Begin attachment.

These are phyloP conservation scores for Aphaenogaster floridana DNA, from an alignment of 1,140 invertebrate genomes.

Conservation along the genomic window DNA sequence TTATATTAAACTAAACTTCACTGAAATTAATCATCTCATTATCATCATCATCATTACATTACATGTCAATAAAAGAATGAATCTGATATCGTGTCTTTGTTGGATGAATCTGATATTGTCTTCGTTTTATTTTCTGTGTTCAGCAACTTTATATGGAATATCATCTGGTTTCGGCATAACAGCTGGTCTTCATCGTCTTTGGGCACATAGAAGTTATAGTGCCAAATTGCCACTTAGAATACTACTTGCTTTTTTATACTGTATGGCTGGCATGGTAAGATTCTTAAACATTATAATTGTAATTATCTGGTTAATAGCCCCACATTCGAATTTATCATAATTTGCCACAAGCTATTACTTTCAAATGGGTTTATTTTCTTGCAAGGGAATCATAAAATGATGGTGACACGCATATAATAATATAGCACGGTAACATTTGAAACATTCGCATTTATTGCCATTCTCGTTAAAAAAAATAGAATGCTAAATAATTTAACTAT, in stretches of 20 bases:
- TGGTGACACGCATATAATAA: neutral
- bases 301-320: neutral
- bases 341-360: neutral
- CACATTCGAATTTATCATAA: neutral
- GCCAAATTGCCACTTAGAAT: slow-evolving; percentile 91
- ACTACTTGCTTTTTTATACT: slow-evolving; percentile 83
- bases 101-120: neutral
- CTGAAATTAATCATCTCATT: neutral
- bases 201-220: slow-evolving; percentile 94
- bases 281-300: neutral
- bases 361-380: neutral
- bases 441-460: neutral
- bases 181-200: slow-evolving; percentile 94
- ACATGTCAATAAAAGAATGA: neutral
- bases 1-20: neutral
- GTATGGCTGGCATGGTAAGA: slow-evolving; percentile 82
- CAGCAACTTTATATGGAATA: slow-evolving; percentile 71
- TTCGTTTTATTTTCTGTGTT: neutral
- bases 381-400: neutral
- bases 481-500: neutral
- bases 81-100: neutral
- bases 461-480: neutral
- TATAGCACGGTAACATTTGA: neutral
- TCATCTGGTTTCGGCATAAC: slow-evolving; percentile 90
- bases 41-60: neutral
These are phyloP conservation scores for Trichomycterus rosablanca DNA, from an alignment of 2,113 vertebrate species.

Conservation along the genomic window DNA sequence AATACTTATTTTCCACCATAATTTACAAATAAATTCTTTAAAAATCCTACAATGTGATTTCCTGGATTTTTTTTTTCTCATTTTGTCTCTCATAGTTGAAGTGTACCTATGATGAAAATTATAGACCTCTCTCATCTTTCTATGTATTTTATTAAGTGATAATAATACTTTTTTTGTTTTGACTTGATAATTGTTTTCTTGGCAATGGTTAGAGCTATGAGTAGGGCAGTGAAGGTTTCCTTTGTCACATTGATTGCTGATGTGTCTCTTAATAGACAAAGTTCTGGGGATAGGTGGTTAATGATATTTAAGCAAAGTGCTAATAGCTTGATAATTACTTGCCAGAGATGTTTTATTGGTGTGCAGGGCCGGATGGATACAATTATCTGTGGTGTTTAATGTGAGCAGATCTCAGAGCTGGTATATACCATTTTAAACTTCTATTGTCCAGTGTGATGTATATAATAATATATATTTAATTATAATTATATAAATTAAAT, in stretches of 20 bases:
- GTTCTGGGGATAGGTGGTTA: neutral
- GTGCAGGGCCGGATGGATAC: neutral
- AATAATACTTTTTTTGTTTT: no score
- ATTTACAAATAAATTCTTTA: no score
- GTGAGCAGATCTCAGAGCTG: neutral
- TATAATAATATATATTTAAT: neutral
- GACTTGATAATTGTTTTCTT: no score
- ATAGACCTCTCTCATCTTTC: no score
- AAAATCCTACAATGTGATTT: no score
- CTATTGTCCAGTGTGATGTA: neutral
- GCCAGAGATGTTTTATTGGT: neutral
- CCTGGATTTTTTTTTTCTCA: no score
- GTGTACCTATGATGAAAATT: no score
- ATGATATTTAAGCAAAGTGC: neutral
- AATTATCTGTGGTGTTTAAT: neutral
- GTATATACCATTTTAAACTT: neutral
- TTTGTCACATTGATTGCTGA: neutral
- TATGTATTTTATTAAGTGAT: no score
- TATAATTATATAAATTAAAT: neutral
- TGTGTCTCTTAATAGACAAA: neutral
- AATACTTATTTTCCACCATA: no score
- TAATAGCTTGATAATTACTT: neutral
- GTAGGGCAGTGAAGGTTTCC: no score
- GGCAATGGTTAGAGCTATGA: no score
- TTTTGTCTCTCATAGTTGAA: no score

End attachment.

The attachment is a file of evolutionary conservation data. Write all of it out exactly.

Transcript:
These are phyloP conservation scores for Aphaenogaster floridana DNA, from an alignment of 1,140 invertebrate genomes.

Conservation along the genomic window DNA sequence TTATATTAAACTAAACTTCACTGAAATTAATCATCTCATTATCATCATCATCATTACATTACATGTCAATAAAAGAATGAATCTGATATCGTGTCTTTGTTGGATGAATCTGATATTGTCTTCGTTTTATTTTCTGTGTTCAGCAACTTTATATGGAATATCATCTGGTTTCGGCATAACAGCTGGTCTTCATCGTCTTTGGGCACATAGAAGTTATAGTGCCAAATTGCCACTTAGAATACTACTTGCTTTTTTATACTGTATGGCTGGCATGGTAAGATTCTTAAACATTATAATTGTAATTATCTGGTTAATAGCCCCACATTCGAATTTATCATAATTTGCCACAAGCTATTACTTTCAAATGGGTTTATTTTCTTGCAAGGGAATCATAAAATGATGGTGACACGCATATAATAATATAGCACGGTAACATTTGAAACATTCGCATTTATTGCCATTCTCGTTAAAAAAAATAGAATGCTAAATAATTTAACTAT, in stretches of 20 bases:
- TGGTGACACGCATATAATAA: neutral
- bases 301-320: neutral
- bases 341-360: neutral
- CACATTCGAATTTATCATAA: neutral
- GCCAAATTGCCACTTAGAAT: slow-evolving; percentile 91
- ACTACTTGCTTTTTTATACT: slow-evolving; percentile 83
- bases 101-120: neutral
- CTGAAATTAATCATCTCATT: neutral
- bases 201-220: slow-evolving; percentile 94
- bases 281-300: neutral
- bases 361-380: neutral
- bases 441-460: neutral
- bases 181-200: slow-evolving; percentile 94
- ACATGTCAATAAAAGAATGA: neutral
- bases 1-20: neutral
- GTATGGCTGGCATGGTAAGA: slow-evolving; percentile 82
- CAGCAACTTTATATGGAATA: slow-evolving; percentile 71
- TTCGTTTTATTTTCTGTGTT: neutral
- bases 381-400: neutral
- bases 481-500: neutral
- bases 81-100: neutral
- bases 461-480: neutral
- TATAGCACGGTAACATTTGA: neutral
- TCATCTGGTTTCGGCATAAC: slow-evolving; percentile 90
- bases 41-60: neutral
These are phyloP conservation scores for Trichomycterus rosablanca DNA, from an alignment of 2,113 vertebrate species.

Conservation along the genomic window DNA sequence AATACTTATTTTCCACCATAATTTACAAATAAATTCTTTAAAAATCCTACAATGTGATTTCCTGGATTTTTTTTTTCTCATTTTGTCTCTCATAGTTGAAGTGTACCTATGATGAAAATTATAGACCTCTCTCATCTTTCTATGTATTTTATTAAGTGATAATAATACTTTTTTTGTTTTGACTTGATAATTGTTTTCTTGGCAATGGTTAGAGCTATGAGTAGGGCAGTGAAGGTTTCCTTTGTCACATTGATTGCTGATGTGTCTCTTAATAGACAAAGTTCTGGGGATAGGTGGTTAATGATATTTAAGCAAAGTGCTAATAGCTTGATAATTACTTGCCAGAGATGTTTTATTGGTGTGCAGGGCCGGATGGATACAATTATCTGTGGTGTTTAATGTGAGCAGATCTCAGAGCTGGTATATACCATTTTAAACTTCTATTGTCCAGTGTGATGTATATAATAATATATATTTAATTATAATTATATAAATTAAAT, in stretches of 20 bases:
- GTTCTGGGGATAGGTGGTTA: neutral
- GTGCAGGGCCGGATGGATAC: neutral
- AATAATACTTTTTTTGTTTT: no score
- ATTTACAAATAAATTCTTTA: no score
- GTGAGCAGATCTCAGAGCTG: neutral
- TATAATAATATATATTTAAT: neutral
- GACTTGATAATTGTTTTCTT: no score
- ATAGACCTCTCTCATCTTTC: no score
- AAAATCCTACAATGTGATTT: no score
- CTATTGTCCAGTGTGATGTA: neutral
- GCCAGAGATGTTTTATTGGT: neutral
- CCTGGATTTTTTTTTTCTCA: no score
- GTGTACCTATGATGAAAATT: no score
- ATGATATTTAAGCAAAGTGC: neutral
- AATTATCTGTGGTGTTTAAT: neutral
- GTATATACCATTTTAAACTT: neutral
- TTTGTCACATTGATTGCTGA: neutral
- TATGTATTTTATTAAGTGAT: no score
- TATAATTATATAAATTAAAT: neutral
- TGTGTCTCTTAATAGACAAA: neutral
- AATACTTATTTTCCACCATA: no score
- TAATAGCTTGATAATTACTT: neutral
- GTAGGGCAGTGAAGGTTTCC: no score
- GGCAATGGTTAGAGCTATGA: no score
- TTTTGTCTCTCATAGTTGAA: no score